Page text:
Getting children interested in reading can be hard. And, unfortunately it is probably only going to get harder because nowadays educators are competing against smartphones, iPads and even VR headsets. There are some children who are born readers – you don’t need to do anything to get them on board. However, there are many children who may be unexcited by books. But this doesn’t mean that they cannot develop a love of literature. What we need to do is be creative, play to their interests and get them excited about reading. One way we can do this is by using song lyrics.

Songs make for a great hook into reading: they are easy to access and fun. We all know the lyrics to our favourite songs, but how often to do we really think about them? And there is a real value in thinking about song lyrics just as there is in thinking about a more traditional text form, such as a novel. Ultimately, studying novel and studying the lyrics from a song are the same thing. They both mean, looking at the relationships between words, and how they affect one another; unpicking meaning and inferring feelings and intentions; and, casting a critical eye over a character or author’s choices.

My name is Matthew Murray and I am the creator of a teaching blog called ‘2 Stars and a Wish’, which focuses on using materials such as song lyrics and poetry to teaching primary-age children reading skills. I’d like to share with you a few tips on using song lyrics in teaching reading:

  • Appropriateness: If you are going to use a song to teach reading, first and foremost, make sure it is age-appropriate. Unfortunately, a significant proportion of songs can reference things that we don’t want to introduce children to.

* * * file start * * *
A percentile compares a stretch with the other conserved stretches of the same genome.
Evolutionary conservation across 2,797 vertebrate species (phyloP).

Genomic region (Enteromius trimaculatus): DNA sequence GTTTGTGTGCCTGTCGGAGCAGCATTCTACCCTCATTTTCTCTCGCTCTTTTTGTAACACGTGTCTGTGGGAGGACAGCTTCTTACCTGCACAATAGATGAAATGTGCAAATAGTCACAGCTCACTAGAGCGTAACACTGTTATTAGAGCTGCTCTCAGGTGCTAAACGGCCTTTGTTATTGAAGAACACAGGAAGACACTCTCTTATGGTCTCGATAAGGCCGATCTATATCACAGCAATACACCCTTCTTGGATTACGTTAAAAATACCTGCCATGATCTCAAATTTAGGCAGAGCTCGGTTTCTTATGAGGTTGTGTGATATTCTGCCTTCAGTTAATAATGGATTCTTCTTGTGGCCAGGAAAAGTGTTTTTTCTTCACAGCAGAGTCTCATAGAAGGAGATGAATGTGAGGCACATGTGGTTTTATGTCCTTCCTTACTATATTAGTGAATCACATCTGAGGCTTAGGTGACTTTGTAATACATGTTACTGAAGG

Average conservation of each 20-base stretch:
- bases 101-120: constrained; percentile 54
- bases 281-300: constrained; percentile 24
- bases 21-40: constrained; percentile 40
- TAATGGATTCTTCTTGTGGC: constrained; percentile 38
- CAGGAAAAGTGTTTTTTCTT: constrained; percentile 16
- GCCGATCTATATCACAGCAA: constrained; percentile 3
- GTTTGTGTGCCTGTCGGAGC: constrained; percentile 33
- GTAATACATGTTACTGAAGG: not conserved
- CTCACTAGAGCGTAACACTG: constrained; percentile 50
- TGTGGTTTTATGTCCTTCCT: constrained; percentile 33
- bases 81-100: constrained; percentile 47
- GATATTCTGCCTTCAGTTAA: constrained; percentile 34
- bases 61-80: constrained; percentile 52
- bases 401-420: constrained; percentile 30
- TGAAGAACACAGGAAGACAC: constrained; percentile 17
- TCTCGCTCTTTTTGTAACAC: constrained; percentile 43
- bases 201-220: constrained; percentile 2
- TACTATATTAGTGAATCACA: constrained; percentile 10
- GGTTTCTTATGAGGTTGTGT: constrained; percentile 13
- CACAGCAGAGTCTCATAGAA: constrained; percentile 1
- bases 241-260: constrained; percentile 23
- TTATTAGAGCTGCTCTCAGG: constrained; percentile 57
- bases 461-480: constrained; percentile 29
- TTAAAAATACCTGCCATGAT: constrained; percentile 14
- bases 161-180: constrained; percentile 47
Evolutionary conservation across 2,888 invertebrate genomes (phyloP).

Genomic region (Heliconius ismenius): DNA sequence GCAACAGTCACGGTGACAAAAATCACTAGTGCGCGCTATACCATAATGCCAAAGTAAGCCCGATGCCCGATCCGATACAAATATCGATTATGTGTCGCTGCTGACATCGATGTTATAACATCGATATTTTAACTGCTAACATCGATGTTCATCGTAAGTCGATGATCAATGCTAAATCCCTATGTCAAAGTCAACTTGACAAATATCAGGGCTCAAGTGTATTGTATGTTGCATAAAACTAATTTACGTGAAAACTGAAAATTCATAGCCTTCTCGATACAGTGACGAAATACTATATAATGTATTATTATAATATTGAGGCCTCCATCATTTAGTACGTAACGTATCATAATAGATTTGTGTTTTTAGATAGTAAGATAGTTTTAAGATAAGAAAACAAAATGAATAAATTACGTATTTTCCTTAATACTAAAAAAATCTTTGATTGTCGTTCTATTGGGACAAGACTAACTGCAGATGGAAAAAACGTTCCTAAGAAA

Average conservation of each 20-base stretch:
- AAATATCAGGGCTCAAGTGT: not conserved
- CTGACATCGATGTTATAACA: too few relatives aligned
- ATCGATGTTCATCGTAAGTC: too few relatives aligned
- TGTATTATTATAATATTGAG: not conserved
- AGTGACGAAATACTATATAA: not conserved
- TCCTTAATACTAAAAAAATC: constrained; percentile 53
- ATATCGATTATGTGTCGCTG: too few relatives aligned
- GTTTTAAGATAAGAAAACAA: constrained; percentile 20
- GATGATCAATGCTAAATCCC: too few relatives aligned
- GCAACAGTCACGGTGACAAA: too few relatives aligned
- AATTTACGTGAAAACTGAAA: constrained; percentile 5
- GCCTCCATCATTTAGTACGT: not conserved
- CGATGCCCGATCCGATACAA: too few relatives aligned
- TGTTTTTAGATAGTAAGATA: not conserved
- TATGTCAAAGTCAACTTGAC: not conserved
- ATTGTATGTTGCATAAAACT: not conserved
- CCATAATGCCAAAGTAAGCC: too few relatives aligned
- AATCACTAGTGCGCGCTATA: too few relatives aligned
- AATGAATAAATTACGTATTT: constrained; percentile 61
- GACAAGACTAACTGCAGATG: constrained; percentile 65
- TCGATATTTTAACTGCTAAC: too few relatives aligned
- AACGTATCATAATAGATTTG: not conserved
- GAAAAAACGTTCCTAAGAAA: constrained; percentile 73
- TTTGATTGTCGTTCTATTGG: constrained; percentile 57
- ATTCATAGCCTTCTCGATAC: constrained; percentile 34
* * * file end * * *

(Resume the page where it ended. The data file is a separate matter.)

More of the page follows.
• Activities: The type of activity you design will depend upon what you want the children to learn. In some instances you may just want to discuss the meaning of the lyrics, or why the author has written the lyrics. Instead you may want to look at the vocabulary of a song: you could give your children list of words and ask them to find synonyms for these in a song’s lyrics. Or in a more narrative focused song, one that tells a story, you could even generate a piece of a writing from it. Take Bastille’s song ‘Pompeii’, which focuses on the city that was destroyed by the eruption of Mount Vesuvius. With this song you could write in the role of one of the city’s citizens during the time of the disaster, using the song as a stimulus to discuss the thoughts and emotions of one of the victims. You may choose to take a more traditional route and ask questions, which brings me nicely on to my next point.
  • Asking questions: When getting children to answer questions on a text, it is a good idea to be specific about the type of questions you want them to answer. A popular teaching blog ‘The Literacy Shed’, has a wonderful system for devising questions. This blog breaks questions down into 8 specific skills called the ‘VIPERS’, which stand for ‘Vocabulary’, ‘Inference’, ‘Prediction’, ‘Explain’, ‘Retrieve’, ‘Summerise’ and ‘Sequence’.  ‘Vocabulary’ questions focus on the words and their meanings, and ‘inference’ questions require you to work out an answer based on the clues from the text and your background knowledge, for example. You can use these questions stems to compose your on questions for song lyrics. Here is a link to ‘The Literacy Shed’ blog, where you can find more information about ‘VIPERS’ questions.
  • Let the children find the songs: Let’s face it, we don’t always know who the best new artists are; we don’t know who the singer is that everyone’s talking about. Ultimately, no one is more down with the kids in your class, than the kids in your class – so let them tell you which songs they like. If your play to the children’s interests they’re much more likely to engage in discussions and enthusiastically participate in activities.

If you would like to see some example activities please do visit my blog:

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